Developement of 5 axis DOF manipulator for Aurdsub

Hello, I have looked around forums and haven’t seemed to catch anything about how to implement an articulated Robotic Arm with Ardusub.Not just a grippier.
Before ordering the whole Pixhwk/ardusub system, I am trying to understand and figure out what it would be the most covnenient way to pair a 5 or 6 axis arm on my ROV project.
If ardusub is preconfigured for this, where do I plug the servowires onto (the navigator?).
Do I need to make my own code or I can use ardusub, if yes, at which conditions?
Thanks support in advance

Hi @kostantin, welcome to the forum :slight_smile:

This sounds like an interesting project! :smiley:

ArduSub does not currently have any articulation motor controls built in, and does not contain any inverse kinematics or input commands for a robot arm. The existing gripper support is handled as a single servo-style motor output, which is only used for opening/closing the end effector jaws.

Accordingly, you’ll need to write your own code. This could be implemented as an addition to the ArduPilot codebase (which ArduSub uses a subset of), or the manipulator could have its own control electronics and just use ArduSub (or BlueOS) to send the abstract commands to the arm (e.g. via I2C).

The only multi-axis robot arm I’m aware of for underwater vehicles at this size range is the Reach Alpha.

The Navigator and Pixhawk are both flight controller boards - they do similar things, and are not expected to be used together in the same vehicle.

If you choose to implement your arm control within ArduSub, it’s worth noting that the Navigator has 16 PWM outputs (which include those for the thruster outputs) compared to the Pixhawk’s 14 (which include the thruster outputs, and generally have one assigned to be used as a leak sensor). ArduSub-based ROVs most commonly have 6 or 8 thrusters, and I expect the additional stability and motion axes from 8 thrusters organised like in our BlueROV2 heavy configuration would be recommended for a use-case that involves a robot arm.

Hey, thanks for your answers. It’s not easy to plan such an arm without having in my hands the necessary hardware. And I wouldn’t end up making a purchase to realize that it was not a viable option. So let me say it with my own words, to make sure that I begin to understand the best course of action.
The “Navigator” would allow me to plug 5 or even 6 servos, to send signal and “Dedicated” power to the ARM ( that by the way it would need about 8V minimum). That being said, I should program (in C#Script hopefully) the necessary code for each of the 6 servos following the logic of Potentiometer VS analog gamepad: The actual movement of the servos should be triggered by the available buttons of a generic Gamepad. I might need a verbal conversation to clear all my questions. If any kindred spirit is willing to reach such a generosity, please let me know. There is teams,skypeor whatever, considering that I live somewhere in The United Arab Emirates (zulu+4). Best regards and thanks again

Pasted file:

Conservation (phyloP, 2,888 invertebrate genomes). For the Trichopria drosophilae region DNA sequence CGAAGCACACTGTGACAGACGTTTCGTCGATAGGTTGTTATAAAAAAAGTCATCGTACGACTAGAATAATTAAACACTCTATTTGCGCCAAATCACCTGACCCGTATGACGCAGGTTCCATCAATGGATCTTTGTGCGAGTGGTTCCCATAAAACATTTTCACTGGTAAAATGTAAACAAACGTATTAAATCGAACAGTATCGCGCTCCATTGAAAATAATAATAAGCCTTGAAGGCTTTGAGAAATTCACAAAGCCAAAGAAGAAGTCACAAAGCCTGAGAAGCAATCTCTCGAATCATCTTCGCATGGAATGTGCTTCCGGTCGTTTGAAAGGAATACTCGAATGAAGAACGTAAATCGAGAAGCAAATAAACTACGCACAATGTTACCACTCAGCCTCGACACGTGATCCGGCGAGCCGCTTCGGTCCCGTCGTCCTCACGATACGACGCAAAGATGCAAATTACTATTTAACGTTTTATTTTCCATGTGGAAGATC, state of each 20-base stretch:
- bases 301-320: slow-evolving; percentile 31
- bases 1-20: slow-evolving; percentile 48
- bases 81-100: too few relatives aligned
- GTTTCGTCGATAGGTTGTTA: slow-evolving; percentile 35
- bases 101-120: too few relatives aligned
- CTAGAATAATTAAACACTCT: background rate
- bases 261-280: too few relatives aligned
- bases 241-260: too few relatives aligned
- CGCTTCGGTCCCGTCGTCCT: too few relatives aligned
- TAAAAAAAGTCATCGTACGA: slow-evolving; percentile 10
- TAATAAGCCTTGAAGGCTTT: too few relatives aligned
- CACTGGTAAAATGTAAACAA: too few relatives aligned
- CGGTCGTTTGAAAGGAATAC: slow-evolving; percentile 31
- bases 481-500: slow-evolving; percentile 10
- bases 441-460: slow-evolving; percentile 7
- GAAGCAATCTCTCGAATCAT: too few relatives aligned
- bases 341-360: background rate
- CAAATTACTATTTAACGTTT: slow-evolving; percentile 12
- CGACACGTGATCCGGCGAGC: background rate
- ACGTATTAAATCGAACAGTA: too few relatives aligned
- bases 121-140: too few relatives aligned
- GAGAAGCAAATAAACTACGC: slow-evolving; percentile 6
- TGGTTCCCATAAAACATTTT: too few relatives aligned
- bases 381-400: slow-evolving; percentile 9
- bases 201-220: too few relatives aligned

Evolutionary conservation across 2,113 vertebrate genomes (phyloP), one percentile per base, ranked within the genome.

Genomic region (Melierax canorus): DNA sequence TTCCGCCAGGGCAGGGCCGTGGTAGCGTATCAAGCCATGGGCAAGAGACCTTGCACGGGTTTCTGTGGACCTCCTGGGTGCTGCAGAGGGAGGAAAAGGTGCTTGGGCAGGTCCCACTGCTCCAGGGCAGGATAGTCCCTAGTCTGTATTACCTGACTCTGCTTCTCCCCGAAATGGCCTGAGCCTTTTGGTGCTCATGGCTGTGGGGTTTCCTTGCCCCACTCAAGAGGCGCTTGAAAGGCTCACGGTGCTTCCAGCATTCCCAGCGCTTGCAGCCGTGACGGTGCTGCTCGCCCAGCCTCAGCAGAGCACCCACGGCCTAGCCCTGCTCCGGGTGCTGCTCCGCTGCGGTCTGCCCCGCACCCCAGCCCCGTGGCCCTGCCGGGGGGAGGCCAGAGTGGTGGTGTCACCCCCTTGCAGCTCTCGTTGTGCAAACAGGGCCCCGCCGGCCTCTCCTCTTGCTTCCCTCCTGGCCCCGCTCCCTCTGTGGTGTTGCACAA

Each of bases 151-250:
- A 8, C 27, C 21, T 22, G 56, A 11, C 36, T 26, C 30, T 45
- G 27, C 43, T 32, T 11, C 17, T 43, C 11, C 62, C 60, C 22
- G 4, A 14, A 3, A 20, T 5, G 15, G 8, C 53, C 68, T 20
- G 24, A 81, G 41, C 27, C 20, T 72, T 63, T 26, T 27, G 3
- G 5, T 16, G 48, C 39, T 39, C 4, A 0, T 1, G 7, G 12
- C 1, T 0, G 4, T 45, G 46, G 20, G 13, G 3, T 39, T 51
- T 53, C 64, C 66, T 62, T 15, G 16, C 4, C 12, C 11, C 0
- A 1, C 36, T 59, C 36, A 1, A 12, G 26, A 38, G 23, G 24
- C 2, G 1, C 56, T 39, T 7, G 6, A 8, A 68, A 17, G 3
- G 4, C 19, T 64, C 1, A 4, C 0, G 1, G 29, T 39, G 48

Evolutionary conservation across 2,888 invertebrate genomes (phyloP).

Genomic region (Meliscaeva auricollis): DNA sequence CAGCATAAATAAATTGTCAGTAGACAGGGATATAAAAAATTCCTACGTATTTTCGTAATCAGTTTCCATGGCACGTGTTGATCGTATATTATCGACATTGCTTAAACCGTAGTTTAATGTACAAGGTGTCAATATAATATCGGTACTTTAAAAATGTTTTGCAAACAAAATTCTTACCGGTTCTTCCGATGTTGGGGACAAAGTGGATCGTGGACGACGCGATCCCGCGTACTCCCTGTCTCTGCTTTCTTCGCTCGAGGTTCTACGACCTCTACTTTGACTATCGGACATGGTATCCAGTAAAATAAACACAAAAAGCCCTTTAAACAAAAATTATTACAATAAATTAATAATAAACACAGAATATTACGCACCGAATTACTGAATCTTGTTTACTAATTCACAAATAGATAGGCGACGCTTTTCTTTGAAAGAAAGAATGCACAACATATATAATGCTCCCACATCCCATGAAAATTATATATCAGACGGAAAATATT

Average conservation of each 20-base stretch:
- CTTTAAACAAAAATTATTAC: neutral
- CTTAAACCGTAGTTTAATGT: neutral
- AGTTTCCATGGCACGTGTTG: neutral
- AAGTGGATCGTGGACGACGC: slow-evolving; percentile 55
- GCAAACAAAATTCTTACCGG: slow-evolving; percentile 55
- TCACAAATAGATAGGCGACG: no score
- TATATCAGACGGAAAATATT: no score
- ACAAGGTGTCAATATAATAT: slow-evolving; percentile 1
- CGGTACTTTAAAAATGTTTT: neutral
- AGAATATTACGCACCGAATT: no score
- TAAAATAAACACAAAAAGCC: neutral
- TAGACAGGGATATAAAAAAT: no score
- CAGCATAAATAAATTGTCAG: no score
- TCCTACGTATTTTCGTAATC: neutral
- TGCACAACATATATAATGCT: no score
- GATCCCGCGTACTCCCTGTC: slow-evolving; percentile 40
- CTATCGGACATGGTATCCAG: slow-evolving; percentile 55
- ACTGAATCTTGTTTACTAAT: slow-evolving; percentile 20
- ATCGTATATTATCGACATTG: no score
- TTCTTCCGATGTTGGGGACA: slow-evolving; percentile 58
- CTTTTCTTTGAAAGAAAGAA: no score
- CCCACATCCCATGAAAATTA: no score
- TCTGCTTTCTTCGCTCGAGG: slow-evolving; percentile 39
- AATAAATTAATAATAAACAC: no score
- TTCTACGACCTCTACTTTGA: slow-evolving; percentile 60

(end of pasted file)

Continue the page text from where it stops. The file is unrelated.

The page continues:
Hello, thanks for your previous answers. I have developed my prototype of 3 axis robotic arm. ANd I am using a PWM dc brushless servo attached to aux ports rc9 10, and 11 (aux 1,2 and 3). like in photo.

initially it looks to work fine and I was tuning the servo parameters like min and max values for servo 9,10 and 11 which corresponds to port 1, 2 and 3. But the results were odd and not responding really well, the serve were behaving not as expected, kind of not predictable.
this is the servo type

Please let me know what I am missing, or what additional component I am missing if able. Thanks

this is the servo specs:
Brand Name:
Model Number:
40 Kg Digital Servo
Pulse Width Range:
500~2500 μsec
Peak Torque:
Control Signal: PWM

hi @kostantin

I have done something similar with the same servo to open and rotate the gripper. At the moment it works fine, but I haven’t been able to test it for a long period of time.

I have not written any code, I have used the camera roll function in the aux 4, if I remember correctly, to rotate the arm with the underwater servo (I’ll check it in case I’m wrong)

The arm has a piece that allows it to be taken out, put in and bent or straight.

I attach photos:



Best regards


After querying the factpry who made the servos, it seems that the slow death of all 3 servo motors was due to the DC dc stepdown converter, who probably was fluctuating and not maintaining a firm voltage of current. This unstable flow probably was the cause. As soon as I receive the replacement parts and test it again, I can be sure that the reason was related to the DC covnerter (those that you manually adjust to the desired voltage). Instead the factory will send me a preregulated DC stepdown.